Americans voted in Barack Hussein Obama as president of the United States in an election weighted down with the harsh realities of a down-turning economy and two costly wars. Now that the dust is beginning to settle, many Americans are wondering what the new president will do to improve their children's education.
Throughout his campaign, Barack Obama has said he plans to take a fresh, objective look at the age-old debate over education issues. “A truly historic commitment to education – a real commitment will require new resources and new reforms,” Obama says. “It will require a willingness to break free from the same debates that Washington has been engaged in for decades – Democrat versus Republican; vouchers versus the status quo; more money versus more accountability. And most of all, it will take a President who is honest about the challenges we face – who doesn’t just tell everyone what they want to hear, but what they need to hear.” Where does Obama stand specifically on the most pressing education issues? Here’s our cheat sheet on education according to Obama:
Standardized testing is stuck in the crossfire in the debate over accountability, and Obama has stepped up to take aim. He says that too often standardized tests fail to provide valuable or timely feedback. Meanwhile, “creativity has been drained from classrooms, as too many teachers are forced to teach to fill-in-the-bubble tests,” Obama says. He doesn’t go so far as to say he’ll drop testing completely; it should be one of the “tools that we use to make sure our children are learning. It just can’t dominate the curriculum to an extent where we are pushing aside those things that will actually allow children to improve and accurately assess the quality of the teaching that is taking place in the classroom.” How does he plan to revamp testing? “I will provide funds for states to implement a broader range of assessments that can evaluate higher-order skills, including students’ abilities to use technology, conduct research, engage in scientific investigation, solve problems, present and defend their ideas,” says Obama.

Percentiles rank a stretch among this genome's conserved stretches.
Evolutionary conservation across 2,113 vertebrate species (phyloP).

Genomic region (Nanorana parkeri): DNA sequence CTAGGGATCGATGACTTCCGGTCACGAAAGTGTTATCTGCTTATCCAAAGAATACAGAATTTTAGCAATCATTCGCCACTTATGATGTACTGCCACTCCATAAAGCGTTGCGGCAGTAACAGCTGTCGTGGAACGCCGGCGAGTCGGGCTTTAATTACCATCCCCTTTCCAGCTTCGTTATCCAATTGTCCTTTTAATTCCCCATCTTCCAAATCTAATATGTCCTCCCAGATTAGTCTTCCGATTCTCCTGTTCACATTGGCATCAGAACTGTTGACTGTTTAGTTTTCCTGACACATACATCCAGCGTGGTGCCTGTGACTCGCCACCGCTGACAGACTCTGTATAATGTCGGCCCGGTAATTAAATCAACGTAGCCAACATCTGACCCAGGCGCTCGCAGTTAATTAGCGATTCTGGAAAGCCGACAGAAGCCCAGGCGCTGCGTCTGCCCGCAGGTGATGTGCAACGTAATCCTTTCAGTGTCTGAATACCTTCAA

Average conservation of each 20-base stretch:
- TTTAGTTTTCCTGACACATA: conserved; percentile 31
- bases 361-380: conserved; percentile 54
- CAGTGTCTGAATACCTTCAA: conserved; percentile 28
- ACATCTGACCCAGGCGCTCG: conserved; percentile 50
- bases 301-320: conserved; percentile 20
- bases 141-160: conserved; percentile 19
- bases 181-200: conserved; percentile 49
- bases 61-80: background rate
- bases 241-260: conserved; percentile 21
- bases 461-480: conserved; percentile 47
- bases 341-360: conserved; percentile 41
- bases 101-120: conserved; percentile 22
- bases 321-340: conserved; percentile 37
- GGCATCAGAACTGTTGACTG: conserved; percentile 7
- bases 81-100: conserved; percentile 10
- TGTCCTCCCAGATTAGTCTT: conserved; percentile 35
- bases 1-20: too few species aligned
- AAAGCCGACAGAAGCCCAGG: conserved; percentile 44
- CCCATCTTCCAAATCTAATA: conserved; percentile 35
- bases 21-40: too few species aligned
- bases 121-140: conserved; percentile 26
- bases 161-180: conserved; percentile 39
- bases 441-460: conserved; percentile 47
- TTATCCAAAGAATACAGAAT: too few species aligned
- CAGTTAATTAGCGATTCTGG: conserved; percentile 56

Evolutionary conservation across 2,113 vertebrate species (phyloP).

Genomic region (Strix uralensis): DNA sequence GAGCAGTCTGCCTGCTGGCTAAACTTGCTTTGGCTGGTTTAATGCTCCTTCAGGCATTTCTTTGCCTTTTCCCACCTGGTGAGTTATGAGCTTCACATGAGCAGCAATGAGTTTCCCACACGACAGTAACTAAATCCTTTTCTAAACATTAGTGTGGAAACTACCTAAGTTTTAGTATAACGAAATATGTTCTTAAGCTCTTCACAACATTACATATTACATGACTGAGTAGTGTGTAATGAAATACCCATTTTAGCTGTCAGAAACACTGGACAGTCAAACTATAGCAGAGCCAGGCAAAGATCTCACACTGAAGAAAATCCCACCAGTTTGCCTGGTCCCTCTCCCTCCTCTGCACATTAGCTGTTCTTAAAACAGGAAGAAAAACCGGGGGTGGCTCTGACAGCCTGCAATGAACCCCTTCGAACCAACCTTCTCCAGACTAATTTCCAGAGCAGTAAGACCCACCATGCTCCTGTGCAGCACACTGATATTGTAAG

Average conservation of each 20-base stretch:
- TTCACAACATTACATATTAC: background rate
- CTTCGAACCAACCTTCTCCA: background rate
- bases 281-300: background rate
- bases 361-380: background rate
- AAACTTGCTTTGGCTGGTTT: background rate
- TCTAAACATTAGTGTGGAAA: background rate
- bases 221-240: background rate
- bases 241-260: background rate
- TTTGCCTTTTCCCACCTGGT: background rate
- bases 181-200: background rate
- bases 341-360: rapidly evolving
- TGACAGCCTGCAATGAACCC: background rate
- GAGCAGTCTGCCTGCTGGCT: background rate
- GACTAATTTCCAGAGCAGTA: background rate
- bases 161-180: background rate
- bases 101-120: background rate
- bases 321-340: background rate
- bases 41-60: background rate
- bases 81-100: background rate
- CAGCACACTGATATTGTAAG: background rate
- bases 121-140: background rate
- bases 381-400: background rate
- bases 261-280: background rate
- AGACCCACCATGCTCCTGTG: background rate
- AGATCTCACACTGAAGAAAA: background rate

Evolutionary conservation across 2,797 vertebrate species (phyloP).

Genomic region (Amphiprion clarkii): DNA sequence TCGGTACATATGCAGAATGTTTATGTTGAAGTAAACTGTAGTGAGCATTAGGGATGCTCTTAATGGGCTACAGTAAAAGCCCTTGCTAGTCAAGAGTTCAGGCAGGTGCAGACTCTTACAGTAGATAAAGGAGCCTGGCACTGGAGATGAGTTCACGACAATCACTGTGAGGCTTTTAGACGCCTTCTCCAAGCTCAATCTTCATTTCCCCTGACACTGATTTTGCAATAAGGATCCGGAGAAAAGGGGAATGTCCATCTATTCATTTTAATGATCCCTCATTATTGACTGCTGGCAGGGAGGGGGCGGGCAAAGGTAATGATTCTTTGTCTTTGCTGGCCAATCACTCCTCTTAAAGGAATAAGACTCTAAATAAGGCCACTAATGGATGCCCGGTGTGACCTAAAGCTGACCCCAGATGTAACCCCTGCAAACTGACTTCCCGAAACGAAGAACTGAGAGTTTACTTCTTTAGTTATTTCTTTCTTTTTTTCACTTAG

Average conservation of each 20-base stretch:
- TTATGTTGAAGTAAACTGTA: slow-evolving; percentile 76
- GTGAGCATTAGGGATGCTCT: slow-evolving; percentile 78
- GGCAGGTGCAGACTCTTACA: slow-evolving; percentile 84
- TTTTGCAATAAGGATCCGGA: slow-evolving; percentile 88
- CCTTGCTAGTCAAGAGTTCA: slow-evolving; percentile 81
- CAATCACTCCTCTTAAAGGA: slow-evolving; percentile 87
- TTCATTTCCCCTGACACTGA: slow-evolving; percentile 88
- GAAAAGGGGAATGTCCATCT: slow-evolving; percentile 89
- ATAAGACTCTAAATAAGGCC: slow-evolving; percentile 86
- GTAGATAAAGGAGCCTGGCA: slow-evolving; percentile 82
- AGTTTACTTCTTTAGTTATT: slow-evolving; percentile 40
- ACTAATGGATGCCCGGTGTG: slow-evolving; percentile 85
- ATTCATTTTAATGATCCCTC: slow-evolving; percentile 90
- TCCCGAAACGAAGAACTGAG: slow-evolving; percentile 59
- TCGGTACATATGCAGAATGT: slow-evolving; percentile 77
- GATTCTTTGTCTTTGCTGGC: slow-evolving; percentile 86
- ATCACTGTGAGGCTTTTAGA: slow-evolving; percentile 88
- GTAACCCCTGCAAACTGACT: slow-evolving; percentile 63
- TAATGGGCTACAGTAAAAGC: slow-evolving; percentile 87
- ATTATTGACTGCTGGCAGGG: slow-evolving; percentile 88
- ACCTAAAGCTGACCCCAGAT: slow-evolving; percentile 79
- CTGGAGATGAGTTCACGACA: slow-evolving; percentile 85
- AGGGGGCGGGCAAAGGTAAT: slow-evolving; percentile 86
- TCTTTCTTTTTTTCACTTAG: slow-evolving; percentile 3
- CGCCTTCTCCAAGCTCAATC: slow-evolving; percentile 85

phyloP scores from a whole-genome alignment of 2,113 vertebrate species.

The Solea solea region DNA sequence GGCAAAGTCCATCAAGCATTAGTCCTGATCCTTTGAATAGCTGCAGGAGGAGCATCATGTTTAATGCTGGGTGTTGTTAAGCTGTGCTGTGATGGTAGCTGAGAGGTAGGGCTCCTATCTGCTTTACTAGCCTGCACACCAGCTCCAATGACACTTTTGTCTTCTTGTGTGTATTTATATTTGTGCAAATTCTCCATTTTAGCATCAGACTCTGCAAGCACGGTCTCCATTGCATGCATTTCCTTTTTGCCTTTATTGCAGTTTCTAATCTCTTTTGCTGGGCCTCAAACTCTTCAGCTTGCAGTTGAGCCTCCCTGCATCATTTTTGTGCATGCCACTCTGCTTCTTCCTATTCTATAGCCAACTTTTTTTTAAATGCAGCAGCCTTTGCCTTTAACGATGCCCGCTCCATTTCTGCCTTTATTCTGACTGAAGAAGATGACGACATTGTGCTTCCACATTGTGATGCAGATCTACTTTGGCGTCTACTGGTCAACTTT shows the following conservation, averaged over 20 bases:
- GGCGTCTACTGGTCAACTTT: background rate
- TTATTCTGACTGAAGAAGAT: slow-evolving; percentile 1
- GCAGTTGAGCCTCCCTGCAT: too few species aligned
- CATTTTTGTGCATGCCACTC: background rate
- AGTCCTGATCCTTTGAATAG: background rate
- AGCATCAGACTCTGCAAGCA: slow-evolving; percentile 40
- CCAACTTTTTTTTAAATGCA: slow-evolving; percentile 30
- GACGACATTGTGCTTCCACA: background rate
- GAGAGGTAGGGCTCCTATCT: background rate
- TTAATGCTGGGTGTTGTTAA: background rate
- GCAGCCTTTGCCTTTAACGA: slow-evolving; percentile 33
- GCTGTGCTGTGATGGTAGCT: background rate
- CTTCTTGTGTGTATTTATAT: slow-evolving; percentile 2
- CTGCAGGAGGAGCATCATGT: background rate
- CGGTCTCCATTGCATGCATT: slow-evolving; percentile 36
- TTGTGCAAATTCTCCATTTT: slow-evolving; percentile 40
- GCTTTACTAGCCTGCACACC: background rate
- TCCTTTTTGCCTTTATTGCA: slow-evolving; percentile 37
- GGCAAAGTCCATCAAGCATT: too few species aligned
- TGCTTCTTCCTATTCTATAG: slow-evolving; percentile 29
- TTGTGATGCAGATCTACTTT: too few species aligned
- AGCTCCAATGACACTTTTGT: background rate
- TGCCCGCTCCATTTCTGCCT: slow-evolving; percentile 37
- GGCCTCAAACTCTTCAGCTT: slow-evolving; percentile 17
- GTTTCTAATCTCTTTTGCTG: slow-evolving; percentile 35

Obama says his focus is on providing good schools for all kids, and that's why he does not support vouchers that allow parents to use public school money for private school. “We need to invest in our public schools and strengthen them, not drain their fiscal support,” he says. “In the end, vouchers would reduce the options available to children in need. I fear these children would truly be left behind in a private market system.” Obama is more open to charter schools working within the public school system, calling them “important innovators” which improve healthy competition among public schools. However, Obama says there need to be strong accountability measures in place.
No Child Left Behind
Obama's catch phrase for this topic is, “No Child Left Behind left the money behind,” meaning that unfulfilled funding promises have limited the program's effectiveness in improving public education. He says while the goals of No Child Left Behind are right, the way they’ve been implemented is wrong: there needs to be better assessment and a greater effort to ensure that every child has a successful teacher. “Particularly at a time when our nation is facing a shortage in teachers due to retirement and retention problems, it is important to ensure that we can attract, support, and retain high-quality teachers,” he says. How does Obama propose we do this? By experimenting with alternative preparation, mentoring and professional development programs, in addition to providing fresh incentives for serving high-need schools. Specifically, he plans to provide funding for 200 new Teacher Residency Programs, an idea he introduced in the Senate last year. In these programs, individuals completing coursework for teacher certification could serve as apprentices in the classrooms of veteran teachers, as long as they pledged at least three years of service in the sponsoring district.